Although we all lust after cars with outrageous amounts of power, if that power isn’t usable, then isn’t it more of a hindrance than an asset? Some drivers might advocate a slightly less powerful vehicle that can be fully exploited — a car with which every available pony is turned into propulsion.
How Much is Too Much?
Speed Academy’s Dave Pratte brings up a compelling point. What’s the sense of having more power than the chassis can handle? Why spend so much on a mega-powerful engine if it tends to overwhelm the driven wheels? Sometimes, a little less grunt beats having more, especially if that surplus is only going to force the driver to restrain themselves.
The latest Corvettes, particularly the Z06s and ZR1s, can be accused of having more power than their footwork can fully support. If you picture the various performance traits of a car as a series of verticals, you can visualize how, despite being a strong car on the circuit, the C7 Z06’s supercharged power exceeds its braking and cornering abilities. As Pratte puts it simply, “they [the Z06s] overpower the chassis.”
A front-engine, rear-wheel-drive car with 650 lb-ft of torque is going to struggle to put all its power through a street tire. After all, that is a large part of why Chevrolet decided to make the latest generation of Corvette mid-engined. Would it be more agreeable with a little less grunt?
Stuck in the Middle
In the case of the C7 Grand Sport, all the verticals are roughly as tall as one another. By borrowing the Z06’s suspension, widebody, bigger wheels, and bigger brakes, the Grand Sport has all the handling and stopping power needed to make full-use its milder — but perhaps better-suited — LT1 engine.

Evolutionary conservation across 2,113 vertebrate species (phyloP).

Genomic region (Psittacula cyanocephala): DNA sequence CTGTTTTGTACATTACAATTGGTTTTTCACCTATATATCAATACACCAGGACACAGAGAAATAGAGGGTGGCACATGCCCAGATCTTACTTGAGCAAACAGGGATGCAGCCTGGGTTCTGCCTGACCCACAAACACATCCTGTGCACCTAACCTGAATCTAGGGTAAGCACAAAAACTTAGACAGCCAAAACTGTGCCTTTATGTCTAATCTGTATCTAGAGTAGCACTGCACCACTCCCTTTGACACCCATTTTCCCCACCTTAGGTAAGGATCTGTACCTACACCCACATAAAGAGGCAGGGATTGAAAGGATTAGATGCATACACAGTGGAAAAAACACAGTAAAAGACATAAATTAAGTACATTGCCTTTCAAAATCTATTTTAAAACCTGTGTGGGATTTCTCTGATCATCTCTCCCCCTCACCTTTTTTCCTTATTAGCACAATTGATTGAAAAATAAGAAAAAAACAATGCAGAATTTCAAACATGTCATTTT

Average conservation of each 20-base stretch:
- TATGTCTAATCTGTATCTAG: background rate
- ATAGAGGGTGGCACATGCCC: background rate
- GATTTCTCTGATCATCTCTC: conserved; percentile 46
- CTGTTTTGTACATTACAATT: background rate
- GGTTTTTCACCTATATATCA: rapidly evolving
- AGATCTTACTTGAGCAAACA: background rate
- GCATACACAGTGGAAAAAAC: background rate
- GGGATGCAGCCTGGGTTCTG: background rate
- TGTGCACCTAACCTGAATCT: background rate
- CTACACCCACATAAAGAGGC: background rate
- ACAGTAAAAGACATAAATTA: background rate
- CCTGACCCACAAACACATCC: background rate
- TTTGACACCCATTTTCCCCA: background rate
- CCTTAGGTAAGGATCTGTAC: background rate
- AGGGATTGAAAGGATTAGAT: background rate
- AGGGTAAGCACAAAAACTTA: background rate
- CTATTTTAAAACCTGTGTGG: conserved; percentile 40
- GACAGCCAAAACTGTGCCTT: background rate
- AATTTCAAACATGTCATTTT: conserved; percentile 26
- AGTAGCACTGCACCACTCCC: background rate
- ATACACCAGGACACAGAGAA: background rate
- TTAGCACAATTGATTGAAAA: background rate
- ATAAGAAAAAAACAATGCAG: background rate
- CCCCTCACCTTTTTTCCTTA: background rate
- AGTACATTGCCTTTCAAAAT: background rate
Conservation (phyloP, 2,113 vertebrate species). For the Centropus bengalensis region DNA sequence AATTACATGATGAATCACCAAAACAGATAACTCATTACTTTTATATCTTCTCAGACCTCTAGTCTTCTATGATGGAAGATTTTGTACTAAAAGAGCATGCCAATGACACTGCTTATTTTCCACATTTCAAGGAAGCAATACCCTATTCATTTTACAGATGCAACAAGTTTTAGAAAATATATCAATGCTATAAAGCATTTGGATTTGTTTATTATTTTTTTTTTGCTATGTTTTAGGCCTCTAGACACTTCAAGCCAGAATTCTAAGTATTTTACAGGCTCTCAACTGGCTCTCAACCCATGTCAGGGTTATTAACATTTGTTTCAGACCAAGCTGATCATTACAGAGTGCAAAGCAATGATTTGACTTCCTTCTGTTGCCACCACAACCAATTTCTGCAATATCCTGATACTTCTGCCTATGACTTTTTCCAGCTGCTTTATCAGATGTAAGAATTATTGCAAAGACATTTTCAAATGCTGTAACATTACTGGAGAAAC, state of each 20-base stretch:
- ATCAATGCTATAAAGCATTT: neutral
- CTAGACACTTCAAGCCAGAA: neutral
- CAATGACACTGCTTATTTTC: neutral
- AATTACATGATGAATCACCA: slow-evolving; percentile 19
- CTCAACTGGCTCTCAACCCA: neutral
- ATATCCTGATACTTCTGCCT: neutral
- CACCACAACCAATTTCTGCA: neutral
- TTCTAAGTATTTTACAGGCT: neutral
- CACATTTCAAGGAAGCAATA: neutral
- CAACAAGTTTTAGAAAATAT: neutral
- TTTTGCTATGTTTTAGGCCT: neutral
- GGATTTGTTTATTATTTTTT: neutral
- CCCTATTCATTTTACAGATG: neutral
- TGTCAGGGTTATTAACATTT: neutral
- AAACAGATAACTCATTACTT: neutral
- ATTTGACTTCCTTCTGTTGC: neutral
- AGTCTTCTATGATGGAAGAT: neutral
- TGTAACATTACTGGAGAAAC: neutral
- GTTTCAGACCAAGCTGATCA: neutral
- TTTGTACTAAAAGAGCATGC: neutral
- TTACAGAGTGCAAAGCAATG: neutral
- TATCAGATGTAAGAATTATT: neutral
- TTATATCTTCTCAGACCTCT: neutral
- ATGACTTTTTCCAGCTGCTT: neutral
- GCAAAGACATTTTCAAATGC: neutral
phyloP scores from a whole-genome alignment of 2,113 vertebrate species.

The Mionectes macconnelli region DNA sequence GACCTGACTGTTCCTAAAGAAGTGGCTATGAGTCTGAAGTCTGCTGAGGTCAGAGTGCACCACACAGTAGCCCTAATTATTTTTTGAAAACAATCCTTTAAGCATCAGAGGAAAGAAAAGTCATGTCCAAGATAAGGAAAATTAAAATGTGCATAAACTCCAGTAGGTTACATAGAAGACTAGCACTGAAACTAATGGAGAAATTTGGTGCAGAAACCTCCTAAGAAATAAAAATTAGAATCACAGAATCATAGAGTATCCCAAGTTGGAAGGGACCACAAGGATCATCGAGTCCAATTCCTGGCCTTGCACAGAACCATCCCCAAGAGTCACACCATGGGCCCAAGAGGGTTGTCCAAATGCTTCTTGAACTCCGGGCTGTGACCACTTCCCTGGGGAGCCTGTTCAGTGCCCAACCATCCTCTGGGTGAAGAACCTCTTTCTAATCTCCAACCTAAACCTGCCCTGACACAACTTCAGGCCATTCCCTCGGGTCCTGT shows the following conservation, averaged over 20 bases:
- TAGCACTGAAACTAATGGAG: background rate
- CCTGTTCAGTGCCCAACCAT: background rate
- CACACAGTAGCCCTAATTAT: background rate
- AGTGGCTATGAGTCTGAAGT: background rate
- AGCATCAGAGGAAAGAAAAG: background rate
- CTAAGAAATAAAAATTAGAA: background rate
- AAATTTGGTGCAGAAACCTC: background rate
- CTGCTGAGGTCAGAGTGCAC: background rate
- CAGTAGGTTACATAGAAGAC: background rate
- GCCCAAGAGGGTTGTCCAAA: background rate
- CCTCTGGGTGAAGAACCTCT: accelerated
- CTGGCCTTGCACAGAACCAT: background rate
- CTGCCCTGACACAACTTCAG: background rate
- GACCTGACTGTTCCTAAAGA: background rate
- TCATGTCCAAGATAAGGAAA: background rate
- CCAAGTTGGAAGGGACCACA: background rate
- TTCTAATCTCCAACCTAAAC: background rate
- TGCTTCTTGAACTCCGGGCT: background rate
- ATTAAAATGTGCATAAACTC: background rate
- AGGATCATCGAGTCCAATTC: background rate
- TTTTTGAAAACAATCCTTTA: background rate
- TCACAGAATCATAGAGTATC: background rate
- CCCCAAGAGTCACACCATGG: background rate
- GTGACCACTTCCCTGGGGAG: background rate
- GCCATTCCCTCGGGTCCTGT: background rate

With 465 horsepower and 460 lb-ft of torque, it’s not exactly lacking punch. As Pratte puts it, “It’s got so much torque, you just leave it in Third and let the torque pull you out.” That’s a good thing since the owner loaned Mr. Pratte the car with a set of bald Pilot Super Sports, and the more Pratte can focus on countersteering and not shifting, the better he is.
A Gentle Beast
From the onboard footage, the Grand Sport appears relatively friendly, predictable, and progressive. Pratte can dial-in slides regularly without losing his nerve. However, it is a powerful car with the propensity to slide, and too eager of a right foot can lead to some hairy situations, as he learns at 9:46 and 10:55. Despite having plenty of chassis for the power available, with 460 lb-ft of torque and worn rubber, something’s got to give eventually.
Even with the tail-out antics, it’s obvious this car is approachable and confidence-inspiring. Progressive slides, well-spaced pedals, and startlingly strong brakes (improved with G-Loc pads) allow Pratte to get up to a respectable pace within a few laps. In fact, by the end of his traffic-filled session, Pratte snags an impressive time of 1:18.36 — over a second faster than a 2020 Supra on new tires! With newer, stickier rubber, the Grand Sport could easily find another two to three seconds around the track — possibly even faster than the C6 Z06 could muster.
How’s that for one generation’s worth of improvements?